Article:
Companies selling low value goods to consumers (B2C) in Norway now have to charge and settle VAT in Norway. Here’s a guide on how to get started.
With the new VAT rules for import of goods to Norway, Norwegian customers can from 1 April 2020 no longer import low value goods from abroad VAT free.
If you’re already selling to Norway or if you have any plans to start, it’s recommended that you register with the Norwegian Tax Administration, charge Norwegian VAT at the point of sale and then report quarterly with the Norwegian tax authorities.
In order to be able to report VAT to the Norwegian tax office, you can register either in the Norwegian VAT Register, or through the simplified scheme for low value goods, VOEC. (VAT on E-Commerce).
Registering through the simplified scheme (VOEC) is favorable if your turnover in Norway doesn’t exceed NOK 50,000 during a 12-month period, as it has fewer administrative burdens than the VAT Register does.
Follow this guide to find the information about the registration process, reporting of the VAT and settling with the Norwegian tax authorities under the VOEC scheme.
1) Register your company under the VOEC scheme
The first step in this process is to register under the simplified scheme for low value goods (VOEC) which will be in effect from the 1 April 2020.
Please notice that the VOEC scheme doesn’t apply for the for goods with a value over NOK 3000, as well as foodstuffs, alcoholic beverages and tobacco products. These goods will be subject to border collection of VAT, excise duties and customs duties. In this case, the carrier might charge a customs handling fee in addition to the VAT and customs itself.
You’ll still be able to sell and ship to Norway, even if you decide not to register your company under the VOEC scheme or with the Norwegian VAT Register. It is your Norwegian customer/receiver that will be charged for the sum of VAT, customs and carriers’ customs fees. This would also mean that the shipment would take longer time to reach it’s receiver.
2) Calculate and charge VAT at the point of sale
Provided the items sold each have a value below NOK 3 000 (item value, not invoice/shipment value), you will need to charge the applicable VAT rate. The value of the item at the time of sale is essential. Note that any additional corts, such as shipping and insurance costs, if applicable, are to be included in the VAT calculation, but not when determining whether the sale is within the threshold.
The standard Norwegian VAT for goods is 25 percent. Click here to find standard rates for VAT.
3) Mark the shipments
After registering under the VOEC scheme, you have to make sure that the shipments to Norwegian consumers are marked with the VOEC identification number provided to you. The shipment must still contain all the relevant information to ensure correct customs clearance, the same way you’ve done it so far which you have done so far through your Shipmondo account.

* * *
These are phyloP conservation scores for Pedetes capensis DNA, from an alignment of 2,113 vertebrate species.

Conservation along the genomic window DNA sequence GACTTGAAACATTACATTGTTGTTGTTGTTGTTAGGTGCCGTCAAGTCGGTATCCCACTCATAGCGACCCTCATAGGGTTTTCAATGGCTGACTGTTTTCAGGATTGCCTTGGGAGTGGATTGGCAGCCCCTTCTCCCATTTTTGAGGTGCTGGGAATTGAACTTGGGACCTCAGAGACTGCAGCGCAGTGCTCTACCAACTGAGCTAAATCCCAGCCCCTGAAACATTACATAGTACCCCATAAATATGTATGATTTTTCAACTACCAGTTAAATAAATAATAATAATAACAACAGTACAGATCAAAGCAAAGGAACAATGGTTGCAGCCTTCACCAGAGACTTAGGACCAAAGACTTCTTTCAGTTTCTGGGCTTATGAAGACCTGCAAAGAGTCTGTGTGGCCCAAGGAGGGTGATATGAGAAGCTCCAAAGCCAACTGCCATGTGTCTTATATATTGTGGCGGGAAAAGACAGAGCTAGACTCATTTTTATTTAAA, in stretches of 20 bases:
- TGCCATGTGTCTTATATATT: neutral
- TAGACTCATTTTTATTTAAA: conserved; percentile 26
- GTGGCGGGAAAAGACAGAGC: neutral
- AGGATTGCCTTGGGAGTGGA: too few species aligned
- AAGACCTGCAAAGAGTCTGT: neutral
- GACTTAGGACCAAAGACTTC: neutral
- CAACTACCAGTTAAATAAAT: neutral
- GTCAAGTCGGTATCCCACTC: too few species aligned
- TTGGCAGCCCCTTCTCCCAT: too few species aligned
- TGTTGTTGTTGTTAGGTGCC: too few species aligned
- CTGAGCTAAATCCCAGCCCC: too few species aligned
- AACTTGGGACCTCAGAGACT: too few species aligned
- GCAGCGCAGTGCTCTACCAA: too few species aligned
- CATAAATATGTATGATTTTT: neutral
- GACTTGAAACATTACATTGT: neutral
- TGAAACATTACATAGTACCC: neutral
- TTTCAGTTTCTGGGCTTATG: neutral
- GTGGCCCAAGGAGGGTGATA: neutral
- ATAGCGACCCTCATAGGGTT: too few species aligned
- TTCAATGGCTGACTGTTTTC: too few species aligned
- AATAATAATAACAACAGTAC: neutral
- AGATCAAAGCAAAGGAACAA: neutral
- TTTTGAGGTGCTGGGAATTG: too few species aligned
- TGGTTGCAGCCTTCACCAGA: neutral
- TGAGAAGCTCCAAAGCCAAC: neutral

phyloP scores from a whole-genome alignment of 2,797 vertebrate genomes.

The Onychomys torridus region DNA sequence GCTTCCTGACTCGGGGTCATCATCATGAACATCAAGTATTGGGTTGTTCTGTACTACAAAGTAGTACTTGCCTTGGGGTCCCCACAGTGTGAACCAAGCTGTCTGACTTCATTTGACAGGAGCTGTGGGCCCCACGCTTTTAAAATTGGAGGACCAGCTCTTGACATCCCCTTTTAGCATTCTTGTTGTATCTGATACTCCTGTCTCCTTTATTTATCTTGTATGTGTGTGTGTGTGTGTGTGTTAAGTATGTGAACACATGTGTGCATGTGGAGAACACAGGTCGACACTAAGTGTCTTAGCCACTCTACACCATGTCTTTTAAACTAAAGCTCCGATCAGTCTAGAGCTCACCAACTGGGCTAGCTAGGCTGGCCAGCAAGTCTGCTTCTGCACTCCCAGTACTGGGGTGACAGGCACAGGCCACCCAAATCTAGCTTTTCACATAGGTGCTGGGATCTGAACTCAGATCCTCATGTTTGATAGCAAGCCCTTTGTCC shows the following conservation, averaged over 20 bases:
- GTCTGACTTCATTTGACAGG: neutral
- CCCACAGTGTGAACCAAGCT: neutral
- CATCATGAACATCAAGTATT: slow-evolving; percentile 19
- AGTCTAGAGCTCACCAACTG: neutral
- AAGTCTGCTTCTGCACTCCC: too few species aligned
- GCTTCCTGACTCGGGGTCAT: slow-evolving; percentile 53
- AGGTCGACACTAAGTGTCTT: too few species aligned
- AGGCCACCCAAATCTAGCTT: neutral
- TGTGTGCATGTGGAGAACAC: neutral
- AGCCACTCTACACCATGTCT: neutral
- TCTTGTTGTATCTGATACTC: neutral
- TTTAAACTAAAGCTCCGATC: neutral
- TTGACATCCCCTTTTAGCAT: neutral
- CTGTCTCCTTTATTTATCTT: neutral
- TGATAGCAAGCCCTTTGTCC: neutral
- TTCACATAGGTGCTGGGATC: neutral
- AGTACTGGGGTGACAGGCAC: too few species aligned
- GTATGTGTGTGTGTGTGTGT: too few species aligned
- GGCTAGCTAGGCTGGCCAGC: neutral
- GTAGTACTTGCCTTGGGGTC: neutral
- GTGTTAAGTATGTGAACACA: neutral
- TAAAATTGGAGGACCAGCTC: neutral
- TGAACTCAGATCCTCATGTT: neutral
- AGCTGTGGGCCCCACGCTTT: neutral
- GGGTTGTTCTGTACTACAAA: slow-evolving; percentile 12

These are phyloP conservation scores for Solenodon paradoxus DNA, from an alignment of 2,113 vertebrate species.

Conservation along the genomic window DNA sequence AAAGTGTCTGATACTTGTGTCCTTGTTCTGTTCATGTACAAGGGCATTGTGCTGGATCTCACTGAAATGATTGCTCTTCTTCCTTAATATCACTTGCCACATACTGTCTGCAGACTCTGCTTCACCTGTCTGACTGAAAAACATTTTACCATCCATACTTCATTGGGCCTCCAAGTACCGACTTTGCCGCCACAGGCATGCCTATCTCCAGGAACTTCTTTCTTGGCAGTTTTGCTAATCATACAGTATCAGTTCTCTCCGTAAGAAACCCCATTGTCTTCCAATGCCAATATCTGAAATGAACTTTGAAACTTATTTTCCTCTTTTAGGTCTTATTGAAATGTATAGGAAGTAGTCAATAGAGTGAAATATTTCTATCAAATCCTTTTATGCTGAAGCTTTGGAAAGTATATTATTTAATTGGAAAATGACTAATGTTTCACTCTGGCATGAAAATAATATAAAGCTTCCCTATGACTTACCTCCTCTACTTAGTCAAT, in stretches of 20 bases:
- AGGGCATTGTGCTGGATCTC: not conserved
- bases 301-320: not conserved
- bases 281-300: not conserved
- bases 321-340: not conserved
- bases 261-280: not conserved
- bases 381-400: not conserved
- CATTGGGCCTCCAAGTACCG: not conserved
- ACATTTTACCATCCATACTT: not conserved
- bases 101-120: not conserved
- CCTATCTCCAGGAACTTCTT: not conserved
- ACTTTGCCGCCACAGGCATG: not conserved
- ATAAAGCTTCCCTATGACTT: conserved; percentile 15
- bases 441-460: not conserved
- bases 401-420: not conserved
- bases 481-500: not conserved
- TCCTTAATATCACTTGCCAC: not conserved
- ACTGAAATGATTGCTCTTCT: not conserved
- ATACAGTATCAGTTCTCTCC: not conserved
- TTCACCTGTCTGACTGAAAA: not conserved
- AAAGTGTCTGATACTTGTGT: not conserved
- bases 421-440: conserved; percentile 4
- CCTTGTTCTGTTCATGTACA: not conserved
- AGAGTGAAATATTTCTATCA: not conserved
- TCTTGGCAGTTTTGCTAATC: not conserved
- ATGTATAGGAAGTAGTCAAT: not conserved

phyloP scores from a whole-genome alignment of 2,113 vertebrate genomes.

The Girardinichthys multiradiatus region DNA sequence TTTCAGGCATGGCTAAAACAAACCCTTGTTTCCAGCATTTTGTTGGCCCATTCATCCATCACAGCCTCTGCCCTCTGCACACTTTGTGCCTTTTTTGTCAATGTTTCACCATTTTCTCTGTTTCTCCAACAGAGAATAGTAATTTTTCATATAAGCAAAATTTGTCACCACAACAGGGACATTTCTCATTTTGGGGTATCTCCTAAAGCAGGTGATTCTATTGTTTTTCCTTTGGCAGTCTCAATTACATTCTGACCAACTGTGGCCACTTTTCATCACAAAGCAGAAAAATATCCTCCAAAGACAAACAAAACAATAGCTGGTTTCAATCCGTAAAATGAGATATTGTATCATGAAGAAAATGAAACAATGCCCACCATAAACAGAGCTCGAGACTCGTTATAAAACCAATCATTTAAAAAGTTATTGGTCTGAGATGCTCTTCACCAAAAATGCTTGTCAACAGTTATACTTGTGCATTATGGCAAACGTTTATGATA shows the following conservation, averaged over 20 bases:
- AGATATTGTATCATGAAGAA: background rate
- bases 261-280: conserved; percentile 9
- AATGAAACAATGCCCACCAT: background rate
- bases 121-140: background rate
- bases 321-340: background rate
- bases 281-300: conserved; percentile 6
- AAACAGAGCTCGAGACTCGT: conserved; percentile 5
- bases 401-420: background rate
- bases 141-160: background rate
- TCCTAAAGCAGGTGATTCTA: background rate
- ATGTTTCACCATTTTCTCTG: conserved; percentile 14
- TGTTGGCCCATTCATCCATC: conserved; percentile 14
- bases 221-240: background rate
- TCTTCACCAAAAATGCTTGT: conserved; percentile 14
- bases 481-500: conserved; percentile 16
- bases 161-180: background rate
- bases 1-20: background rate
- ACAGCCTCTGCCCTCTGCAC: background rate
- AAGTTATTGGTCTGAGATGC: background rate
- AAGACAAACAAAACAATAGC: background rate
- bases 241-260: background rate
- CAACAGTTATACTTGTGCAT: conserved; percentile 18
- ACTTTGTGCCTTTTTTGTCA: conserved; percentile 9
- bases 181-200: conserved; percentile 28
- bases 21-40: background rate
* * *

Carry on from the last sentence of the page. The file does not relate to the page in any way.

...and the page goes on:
You can set up your VOEC number on your Shipmondo account under your company settings. After this, your VOEC number will be inserted on your customs documents when you book shipments to Norway through your own shipping agreement. It is your responsibility to ensure that the number is entered correctly so that customs clearance can take place.
In other words, you do not have to do anything further to ensure that your shipments are marked correctly in accordance with the VOEC scheme.
In order for the shipment to be labeled correctly with your sender EORI No./VOEC No., please contact Shipmondo’s customer service at firstname.lastname@example.org and provide this number to us. We’ll note it on your freight agreement and make sure it’s sent to the carrier electronically for all of your future shipments. In other words, you don’t need to take any further steps to ensure that your shipments are marked correctly according to the VOEC scheme.
If the parcel cannot be identified as within the VOEC scheme, there are risks of delayed border crossing and double taxation. To ensure fast custom clearance and avoid the risk of double taxation, the sender of the VOEC goods needs to make sure that the relevant information about the parcel and its contents is available for the carrier and the Norwegian tax authorities. If you attach the pro forma invoice from Shipmondo like you’ve always done, the tax authorities will have the information they need to process the shipment.
The VOEC verification is currently supported for some of DHL, DSV, GEODIS and PostNord’s freight products, but other carriers are working on a solution. Contact us for more info.
4) Report and pay VAT quarterly
VAT needs to be reported and paid quarterly to the Norwegian tax authorities. The VOEC reporting period covers a calendar quarter which begins on 1 January, 1April, 1 July and 1 October. The deadline for submission of reports and payments is 20 days after the end of the quarter.
To determine whether VAT applies for a specific item, you have to look at the value of the item at the time of sale. Sales made in another currency than NOK must be converted at the point of sale to determine whether the value is within the threshold.
Applies for goods sold from 1 April 2020
The new VOEC scheme applies for goods sold from the 1 April 2020 onwards. It doesn’t apply for sales registered before this date (unless VAT is applied according to the current rules) even though the goods haven’t reached Norway til after the 1 April 2020.
Read more about the VAT rules and the VOEC scheme for export to Norway.
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